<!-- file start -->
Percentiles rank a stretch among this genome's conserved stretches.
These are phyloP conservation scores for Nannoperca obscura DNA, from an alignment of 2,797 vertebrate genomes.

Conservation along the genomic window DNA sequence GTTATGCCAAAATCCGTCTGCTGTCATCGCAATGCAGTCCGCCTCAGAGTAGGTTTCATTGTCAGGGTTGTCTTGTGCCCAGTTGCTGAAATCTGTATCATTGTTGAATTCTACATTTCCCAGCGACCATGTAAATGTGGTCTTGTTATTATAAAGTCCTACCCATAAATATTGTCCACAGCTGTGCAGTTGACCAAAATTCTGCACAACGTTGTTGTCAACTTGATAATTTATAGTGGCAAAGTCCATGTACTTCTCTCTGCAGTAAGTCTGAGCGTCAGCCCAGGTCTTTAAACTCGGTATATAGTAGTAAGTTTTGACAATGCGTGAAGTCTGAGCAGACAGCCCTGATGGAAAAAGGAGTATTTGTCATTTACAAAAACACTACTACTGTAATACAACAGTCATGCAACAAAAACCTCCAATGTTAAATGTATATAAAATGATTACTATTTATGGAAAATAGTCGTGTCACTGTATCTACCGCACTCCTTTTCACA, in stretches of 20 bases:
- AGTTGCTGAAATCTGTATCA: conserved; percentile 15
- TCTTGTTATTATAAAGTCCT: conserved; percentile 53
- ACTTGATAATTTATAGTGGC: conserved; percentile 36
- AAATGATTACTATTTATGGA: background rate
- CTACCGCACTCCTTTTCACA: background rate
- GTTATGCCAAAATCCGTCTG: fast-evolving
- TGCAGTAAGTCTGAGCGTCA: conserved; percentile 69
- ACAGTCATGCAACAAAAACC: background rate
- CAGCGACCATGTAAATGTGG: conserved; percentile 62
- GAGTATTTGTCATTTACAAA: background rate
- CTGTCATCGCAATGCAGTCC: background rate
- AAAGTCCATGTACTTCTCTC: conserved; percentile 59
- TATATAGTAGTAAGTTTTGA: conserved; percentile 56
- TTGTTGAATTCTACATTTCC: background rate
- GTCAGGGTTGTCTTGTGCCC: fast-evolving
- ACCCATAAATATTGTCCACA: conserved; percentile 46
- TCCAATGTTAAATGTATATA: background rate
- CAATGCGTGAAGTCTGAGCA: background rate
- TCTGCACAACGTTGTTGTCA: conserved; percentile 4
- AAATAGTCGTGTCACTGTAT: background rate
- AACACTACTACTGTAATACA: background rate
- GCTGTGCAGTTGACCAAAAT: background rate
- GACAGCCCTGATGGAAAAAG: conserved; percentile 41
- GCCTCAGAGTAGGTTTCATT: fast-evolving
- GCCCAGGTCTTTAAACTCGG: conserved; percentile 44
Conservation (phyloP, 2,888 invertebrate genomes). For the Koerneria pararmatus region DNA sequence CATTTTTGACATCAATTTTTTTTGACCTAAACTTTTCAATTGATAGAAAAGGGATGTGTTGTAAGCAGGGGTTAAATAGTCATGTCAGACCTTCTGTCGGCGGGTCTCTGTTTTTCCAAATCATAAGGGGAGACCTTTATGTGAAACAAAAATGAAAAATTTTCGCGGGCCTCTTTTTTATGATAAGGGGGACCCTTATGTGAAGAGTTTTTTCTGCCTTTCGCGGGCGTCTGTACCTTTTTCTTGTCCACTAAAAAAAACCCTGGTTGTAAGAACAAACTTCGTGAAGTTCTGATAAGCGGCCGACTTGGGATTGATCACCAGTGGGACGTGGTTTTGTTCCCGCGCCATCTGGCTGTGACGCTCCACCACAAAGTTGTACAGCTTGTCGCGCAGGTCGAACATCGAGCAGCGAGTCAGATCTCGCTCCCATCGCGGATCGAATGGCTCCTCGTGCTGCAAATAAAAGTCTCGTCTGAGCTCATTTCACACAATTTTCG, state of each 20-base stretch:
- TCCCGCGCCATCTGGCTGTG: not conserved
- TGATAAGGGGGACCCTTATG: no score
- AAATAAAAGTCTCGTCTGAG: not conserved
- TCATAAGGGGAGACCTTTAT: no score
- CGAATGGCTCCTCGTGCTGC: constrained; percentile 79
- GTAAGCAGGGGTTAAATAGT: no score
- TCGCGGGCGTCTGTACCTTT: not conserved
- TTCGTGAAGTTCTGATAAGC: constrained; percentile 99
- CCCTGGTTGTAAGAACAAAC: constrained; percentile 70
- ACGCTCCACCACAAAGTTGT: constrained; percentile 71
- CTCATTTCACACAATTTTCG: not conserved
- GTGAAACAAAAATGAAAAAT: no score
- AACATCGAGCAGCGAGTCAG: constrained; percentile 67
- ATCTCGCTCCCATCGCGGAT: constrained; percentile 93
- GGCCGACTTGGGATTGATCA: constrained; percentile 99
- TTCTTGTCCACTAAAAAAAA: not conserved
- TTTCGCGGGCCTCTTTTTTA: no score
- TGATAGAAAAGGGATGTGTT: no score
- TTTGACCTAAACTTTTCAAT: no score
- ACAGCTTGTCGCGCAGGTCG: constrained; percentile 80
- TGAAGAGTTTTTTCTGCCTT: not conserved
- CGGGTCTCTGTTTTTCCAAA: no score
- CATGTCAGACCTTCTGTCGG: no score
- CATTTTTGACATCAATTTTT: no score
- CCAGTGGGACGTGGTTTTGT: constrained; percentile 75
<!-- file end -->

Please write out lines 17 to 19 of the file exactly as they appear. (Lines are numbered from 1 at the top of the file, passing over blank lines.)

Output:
- TTGTTGAATTCTACATTTCC: background rate
- GTCAGGGTTGTCTTGTGCCC: fast-evolving
- ACCCATAAATATTGTCCACA: conserved; percentile 46